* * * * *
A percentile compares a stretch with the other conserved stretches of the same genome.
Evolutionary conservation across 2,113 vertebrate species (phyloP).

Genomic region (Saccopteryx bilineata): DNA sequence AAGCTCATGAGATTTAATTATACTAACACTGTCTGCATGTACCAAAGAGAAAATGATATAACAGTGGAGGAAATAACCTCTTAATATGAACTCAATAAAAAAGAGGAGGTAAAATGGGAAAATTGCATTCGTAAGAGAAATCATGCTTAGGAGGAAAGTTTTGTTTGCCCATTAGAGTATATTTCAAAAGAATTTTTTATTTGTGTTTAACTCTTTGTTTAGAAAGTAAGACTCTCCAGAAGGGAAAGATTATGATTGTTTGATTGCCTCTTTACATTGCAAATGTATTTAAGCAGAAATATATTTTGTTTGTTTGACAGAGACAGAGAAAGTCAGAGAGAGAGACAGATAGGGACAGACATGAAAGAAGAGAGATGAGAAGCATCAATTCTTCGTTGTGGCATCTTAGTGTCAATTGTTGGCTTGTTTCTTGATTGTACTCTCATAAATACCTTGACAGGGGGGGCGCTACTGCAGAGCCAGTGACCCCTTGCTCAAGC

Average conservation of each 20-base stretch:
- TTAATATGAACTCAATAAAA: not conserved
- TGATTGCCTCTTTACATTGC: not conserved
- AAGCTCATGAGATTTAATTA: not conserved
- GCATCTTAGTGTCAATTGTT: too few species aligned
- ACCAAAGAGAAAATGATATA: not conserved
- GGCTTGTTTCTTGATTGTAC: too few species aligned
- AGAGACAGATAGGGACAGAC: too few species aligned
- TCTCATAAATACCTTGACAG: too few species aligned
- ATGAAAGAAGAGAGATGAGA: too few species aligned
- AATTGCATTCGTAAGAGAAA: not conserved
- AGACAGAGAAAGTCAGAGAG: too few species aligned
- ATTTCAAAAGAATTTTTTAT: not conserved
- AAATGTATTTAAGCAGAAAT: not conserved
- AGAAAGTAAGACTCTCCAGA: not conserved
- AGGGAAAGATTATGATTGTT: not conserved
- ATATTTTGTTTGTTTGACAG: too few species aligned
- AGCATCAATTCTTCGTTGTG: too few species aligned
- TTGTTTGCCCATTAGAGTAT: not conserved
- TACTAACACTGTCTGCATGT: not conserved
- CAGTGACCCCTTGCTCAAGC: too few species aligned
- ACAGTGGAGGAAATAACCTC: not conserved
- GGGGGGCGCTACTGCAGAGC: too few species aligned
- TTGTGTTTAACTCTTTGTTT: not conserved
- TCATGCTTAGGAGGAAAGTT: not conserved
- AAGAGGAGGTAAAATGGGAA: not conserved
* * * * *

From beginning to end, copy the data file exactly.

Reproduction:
A percentile compares a stretch with the other conserved stretches of the same genome.
Evolutionary conservation across 2,113 vertebrate species (phyloP).

Genomic region (Saccopteryx bilineata): DNA sequence AAGCTCATGAGATTTAATTATACTAACACTGTCTGCATGTACCAAAGAGAAAATGATATAACAGTGGAGGAAATAACCTCTTAATATGAACTCAATAAAAAAGAGGAGGTAAAATGGGAAAATTGCATTCGTAAGAGAAATCATGCTTAGGAGGAAAGTTTTGTTTGCCCATTAGAGTATATTTCAAAAGAATTTTTTATTTGTGTTTAACTCTTTGTTTAGAAAGTAAGACTCTCCAGAAGGGAAAGATTATGATTGTTTGATTGCCTCTTTACATTGCAAATGTATTTAAGCAGAAATATATTTTGTTTGTTTGACAGAGACAGAGAAAGTCAGAGAGAGAGACAGATAGGGACAGACATGAAAGAAGAGAGATGAGAAGCATCAATTCTTCGTTGTGGCATCTTAGTGTCAATTGTTGGCTTGTTTCTTGATTGTACTCTCATAAATACCTTGACAGGGGGGGCGCTACTGCAGAGCCAGTGACCCCTTGCTCAAGC

Average conservation of each 20-base stretch:
- TTAATATGAACTCAATAAAA: not conserved
- TGATTGCCTCTTTACATTGC: not conserved
- AAGCTCATGAGATTTAATTA: not conserved
- GCATCTTAGTGTCAATTGTT: too few species aligned
- ACCAAAGAGAAAATGATATA: not conserved
- GGCTTGTTTCTTGATTGTAC: too few species aligned
- AGAGACAGATAGGGACAGAC: too few species aligned
- TCTCATAAATACCTTGACAG: too few species aligned
- ATGAAAGAAGAGAGATGAGA: too few species aligned
- AATTGCATTCGTAAGAGAAA: not conserved
- AGACAGAGAAAGTCAGAGAG: too few species aligned
- ATTTCAAAAGAATTTTTTAT: not conserved
- AAATGTATTTAAGCAGAAAT: not conserved
- AGAAAGTAAGACTCTCCAGA: not conserved
- AGGGAAAGATTATGATTGTT: not conserved
- ATATTTTGTTTGTTTGACAG: too few species aligned
- AGCATCAATTCTTCGTTGTG: too few species aligned
- TTGTTTGCCCATTAGAGTAT: not conserved
- TACTAACACTGTCTGCATGT: not conserved
- CAGTGACCCCTTGCTCAAGC: too few species aligned
- ACAGTGGAGGAAATAACCTC: not conserved
- GGGGGGCGCTACTGCAGAGC: too few species aligned
- TTGTGTTTAACTCTTTGTTT: not conserved
- TCATGCTTAGGAGGAAAGTT: not conserved
- AAGAGGAGGTAAAATGGGAA: not conserved